• Class Number 7387
  • Term Code 3360
  • Class Info
  • Unit Value 6 units
  • Topic Online
  • Mode of Delivery Online
    • Dr Ian THYNNE
    • Dr Ian THYNNE
  • Class Dates
  • Class Start Date 24/07/2023
  • Class End Date 27/10/2023
  • Census Date 31/08/2023
  • Last Date to Enrol 31/07/2023
SELT Survey Results

The course takes a comparative and thematic approach to issues in public sector management, and encourages students to consider their relevance to their own countries and workplaces. The course gives particular emphasis to issues of public sector reform and draws on leading-edge research by academic staff at the Crawford School

Learning Outcomes

Upon successful completion, students will have the knowledge and skills to:

  1. understand the key concepts, ideas, theories and terminology associated with public administration and public sector management;2 understand the main issues in key theoretical debates in public administration and public sector management.
  2. .apply relevant concepts and theories to individual cases in a comparative context. ;
  3. understand the main principles in public sector reform and apply them to individual cases.
  4. demonstrate improved capacity for critical analysis as well as for clear and effective communication, both written and oral.
  5. demonstrate improved capacity to locate and critically evaluate relevant academic sources.

There is no prescribed text book. Readings are listed under the lecture topics and will be available online. You may find the following introductory textbooks useful.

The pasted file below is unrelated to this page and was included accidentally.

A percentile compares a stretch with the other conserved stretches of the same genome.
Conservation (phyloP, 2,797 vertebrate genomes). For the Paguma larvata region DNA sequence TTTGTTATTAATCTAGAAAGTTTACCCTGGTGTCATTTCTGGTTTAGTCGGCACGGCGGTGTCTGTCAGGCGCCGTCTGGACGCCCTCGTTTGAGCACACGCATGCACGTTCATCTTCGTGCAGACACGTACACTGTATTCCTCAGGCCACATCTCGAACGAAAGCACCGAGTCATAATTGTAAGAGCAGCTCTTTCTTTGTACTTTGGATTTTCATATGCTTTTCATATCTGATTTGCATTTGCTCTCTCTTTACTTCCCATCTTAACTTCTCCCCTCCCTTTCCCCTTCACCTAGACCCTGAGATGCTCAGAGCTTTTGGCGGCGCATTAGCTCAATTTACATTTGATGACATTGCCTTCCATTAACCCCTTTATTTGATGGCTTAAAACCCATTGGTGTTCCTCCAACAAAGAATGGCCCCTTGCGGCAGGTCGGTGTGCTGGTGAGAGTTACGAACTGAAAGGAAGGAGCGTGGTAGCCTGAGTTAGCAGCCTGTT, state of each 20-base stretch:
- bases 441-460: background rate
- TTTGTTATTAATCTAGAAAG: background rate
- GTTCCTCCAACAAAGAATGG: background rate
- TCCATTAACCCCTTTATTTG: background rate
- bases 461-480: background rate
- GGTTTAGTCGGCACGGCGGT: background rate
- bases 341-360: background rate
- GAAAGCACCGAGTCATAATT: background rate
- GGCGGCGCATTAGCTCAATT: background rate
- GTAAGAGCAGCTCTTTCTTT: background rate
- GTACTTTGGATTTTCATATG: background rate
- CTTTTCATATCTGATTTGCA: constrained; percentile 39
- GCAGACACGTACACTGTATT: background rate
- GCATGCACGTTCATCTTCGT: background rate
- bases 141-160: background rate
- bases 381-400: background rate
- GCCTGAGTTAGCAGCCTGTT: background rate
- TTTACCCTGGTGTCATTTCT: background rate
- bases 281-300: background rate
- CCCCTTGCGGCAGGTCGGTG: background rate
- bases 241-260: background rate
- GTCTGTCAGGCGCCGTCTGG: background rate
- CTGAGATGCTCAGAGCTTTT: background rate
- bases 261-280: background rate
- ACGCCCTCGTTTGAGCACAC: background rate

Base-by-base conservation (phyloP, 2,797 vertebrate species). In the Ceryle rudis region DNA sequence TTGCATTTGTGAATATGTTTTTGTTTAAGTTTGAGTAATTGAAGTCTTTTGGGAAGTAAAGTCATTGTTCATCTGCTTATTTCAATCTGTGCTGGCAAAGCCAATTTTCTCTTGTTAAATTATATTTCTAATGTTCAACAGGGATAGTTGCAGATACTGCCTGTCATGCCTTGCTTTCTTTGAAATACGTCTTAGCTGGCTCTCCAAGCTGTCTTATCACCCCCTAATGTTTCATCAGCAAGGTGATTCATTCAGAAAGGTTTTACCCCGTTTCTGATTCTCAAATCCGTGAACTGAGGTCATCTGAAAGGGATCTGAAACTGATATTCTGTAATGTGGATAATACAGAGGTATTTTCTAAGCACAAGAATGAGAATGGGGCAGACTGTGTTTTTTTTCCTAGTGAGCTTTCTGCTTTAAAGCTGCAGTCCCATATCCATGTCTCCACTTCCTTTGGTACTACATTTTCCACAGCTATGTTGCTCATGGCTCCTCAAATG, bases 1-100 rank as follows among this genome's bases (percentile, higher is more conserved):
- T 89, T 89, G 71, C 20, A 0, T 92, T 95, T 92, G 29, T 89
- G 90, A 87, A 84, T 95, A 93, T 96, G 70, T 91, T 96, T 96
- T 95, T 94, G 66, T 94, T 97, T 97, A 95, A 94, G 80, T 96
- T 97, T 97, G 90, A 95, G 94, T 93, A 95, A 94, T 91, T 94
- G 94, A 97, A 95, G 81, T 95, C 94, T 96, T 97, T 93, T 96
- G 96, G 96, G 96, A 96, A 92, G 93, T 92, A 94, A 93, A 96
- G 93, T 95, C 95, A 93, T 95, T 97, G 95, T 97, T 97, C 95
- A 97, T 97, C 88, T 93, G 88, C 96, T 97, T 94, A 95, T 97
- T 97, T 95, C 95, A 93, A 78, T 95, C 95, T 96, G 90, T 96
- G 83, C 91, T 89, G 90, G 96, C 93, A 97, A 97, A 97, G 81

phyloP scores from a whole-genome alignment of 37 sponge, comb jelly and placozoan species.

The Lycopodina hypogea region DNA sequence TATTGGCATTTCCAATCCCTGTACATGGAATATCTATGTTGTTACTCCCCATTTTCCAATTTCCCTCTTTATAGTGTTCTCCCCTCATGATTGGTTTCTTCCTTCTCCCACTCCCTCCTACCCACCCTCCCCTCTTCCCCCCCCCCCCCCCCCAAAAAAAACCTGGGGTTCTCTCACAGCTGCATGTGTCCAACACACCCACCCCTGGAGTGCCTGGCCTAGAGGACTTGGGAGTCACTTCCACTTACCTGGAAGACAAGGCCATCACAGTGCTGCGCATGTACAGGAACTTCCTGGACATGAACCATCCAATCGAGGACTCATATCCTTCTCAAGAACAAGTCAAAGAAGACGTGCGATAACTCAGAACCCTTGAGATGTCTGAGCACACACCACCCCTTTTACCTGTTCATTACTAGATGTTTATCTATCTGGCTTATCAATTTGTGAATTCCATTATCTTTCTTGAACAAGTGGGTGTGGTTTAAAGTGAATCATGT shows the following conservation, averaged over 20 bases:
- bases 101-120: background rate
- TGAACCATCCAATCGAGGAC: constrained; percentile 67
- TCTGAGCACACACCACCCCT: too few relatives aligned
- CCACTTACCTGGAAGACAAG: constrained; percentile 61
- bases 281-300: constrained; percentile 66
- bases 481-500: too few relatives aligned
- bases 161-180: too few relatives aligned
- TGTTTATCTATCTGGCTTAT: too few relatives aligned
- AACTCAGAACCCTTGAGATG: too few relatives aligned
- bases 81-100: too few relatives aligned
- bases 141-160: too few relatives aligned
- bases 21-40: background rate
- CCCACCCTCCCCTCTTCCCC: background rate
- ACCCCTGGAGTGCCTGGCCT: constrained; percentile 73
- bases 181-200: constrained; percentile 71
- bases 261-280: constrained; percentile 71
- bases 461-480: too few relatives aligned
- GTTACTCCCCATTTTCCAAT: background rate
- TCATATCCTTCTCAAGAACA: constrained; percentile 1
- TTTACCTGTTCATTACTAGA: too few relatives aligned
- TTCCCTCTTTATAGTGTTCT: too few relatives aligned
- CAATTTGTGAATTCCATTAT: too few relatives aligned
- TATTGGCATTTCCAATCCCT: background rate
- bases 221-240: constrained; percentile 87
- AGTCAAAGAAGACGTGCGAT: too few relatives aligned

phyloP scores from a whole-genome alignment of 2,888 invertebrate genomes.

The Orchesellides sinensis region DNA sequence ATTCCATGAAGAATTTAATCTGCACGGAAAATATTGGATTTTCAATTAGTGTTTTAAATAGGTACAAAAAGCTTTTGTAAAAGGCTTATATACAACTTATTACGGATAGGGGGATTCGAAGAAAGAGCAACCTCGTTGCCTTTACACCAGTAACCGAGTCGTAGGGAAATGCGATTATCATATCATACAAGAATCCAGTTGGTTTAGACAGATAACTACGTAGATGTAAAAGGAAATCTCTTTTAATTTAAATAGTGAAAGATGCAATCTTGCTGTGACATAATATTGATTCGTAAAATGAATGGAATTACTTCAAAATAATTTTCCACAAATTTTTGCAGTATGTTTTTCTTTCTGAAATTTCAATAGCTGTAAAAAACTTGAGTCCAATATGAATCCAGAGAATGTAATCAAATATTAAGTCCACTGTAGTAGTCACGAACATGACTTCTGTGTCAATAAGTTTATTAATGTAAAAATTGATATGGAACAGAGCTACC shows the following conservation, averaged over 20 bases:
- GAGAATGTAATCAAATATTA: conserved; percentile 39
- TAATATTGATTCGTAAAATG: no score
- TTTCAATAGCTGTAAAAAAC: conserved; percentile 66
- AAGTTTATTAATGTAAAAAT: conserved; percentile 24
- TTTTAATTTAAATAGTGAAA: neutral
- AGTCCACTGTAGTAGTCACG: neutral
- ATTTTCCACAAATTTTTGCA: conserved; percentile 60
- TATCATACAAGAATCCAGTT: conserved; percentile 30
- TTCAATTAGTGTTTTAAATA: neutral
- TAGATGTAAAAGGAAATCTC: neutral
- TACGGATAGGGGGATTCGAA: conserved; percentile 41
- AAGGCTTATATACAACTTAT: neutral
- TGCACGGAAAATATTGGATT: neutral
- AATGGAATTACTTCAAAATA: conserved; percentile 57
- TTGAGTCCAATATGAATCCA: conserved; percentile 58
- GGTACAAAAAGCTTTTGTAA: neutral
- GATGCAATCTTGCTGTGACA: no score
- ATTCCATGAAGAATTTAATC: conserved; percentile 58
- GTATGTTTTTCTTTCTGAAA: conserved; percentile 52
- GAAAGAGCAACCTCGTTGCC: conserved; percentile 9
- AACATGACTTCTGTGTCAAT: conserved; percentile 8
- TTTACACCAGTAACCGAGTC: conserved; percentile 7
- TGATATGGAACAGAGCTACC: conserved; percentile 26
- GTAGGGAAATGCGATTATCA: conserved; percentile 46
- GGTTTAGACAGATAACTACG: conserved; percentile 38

1.    Alford, J. and O’Flynn, J. (2012) Rethinking Public Service Delivery: Managing with External Providers, Palgrave, Basingstoke.

2.    Bovaird, T. and Loffler, E. (2003) Public Management and Governance, Routledge, London.

3.    Hughes, O. (2012) Public Management & Administration, 4th edition, Palgrave Macmillan, Houndsmills, Basingstoke.

4.    Moore, M. (1995) Creating Public Value: Strategic Management in Government, Harvard University Press, Cambridge, Massachusetts.

5.    Osborne, S. ed. (2010) The New Public Governance, Routledge, London.

6.    Van der Wal, Z. (2017) The 21st Century Public Manager. Macmillan International Higher Education, London.

7.    Peters, B.G. and Thynne, I. eds. (2022) The Oxford Encyclopedia of Public Administration, Oxford University Press, New York.

Staff Feedback

Students will be given feedback in the following forms in this course:
  • Written comments
  • Verbal comments
  • Feedback to the whole class, to groups, to individuals, focus groups

Student Feedback

ANU is committed to the demonstration of educational excellence and regularly seeks feedback from students. Students are encouraged to offer feedback directly to their Course Convener or through their College and Course representatives (if applicable). The feedback given in these surveys is anonymous and provides the Colleges, University Education Committee and Academic Board with opportunities to recognise excellent teaching, and opportunities for improvement. The Surveys and Evaluation website provides more information on student surveys at ANU and reports on the feedback provided on ANU courses.

Other Information


Welcome to Public Sector Management. There have been widespread changes to the nature and operation of public sector activity around the world over the last few decades and these have posed significant challenges and opportunities for public sector leaders and managers. This course provides a forum to address these changes, challenges and opportunities. The notion of a public sector leader or manager is not necessarily a common one. In many countries it is often more common to refer to people working in the public sector as public servants, civil servants, administrators, or bureaucrats. They use resources (human, financial, technological) to achieve goals through the processes of planning, organising, leading and controlling.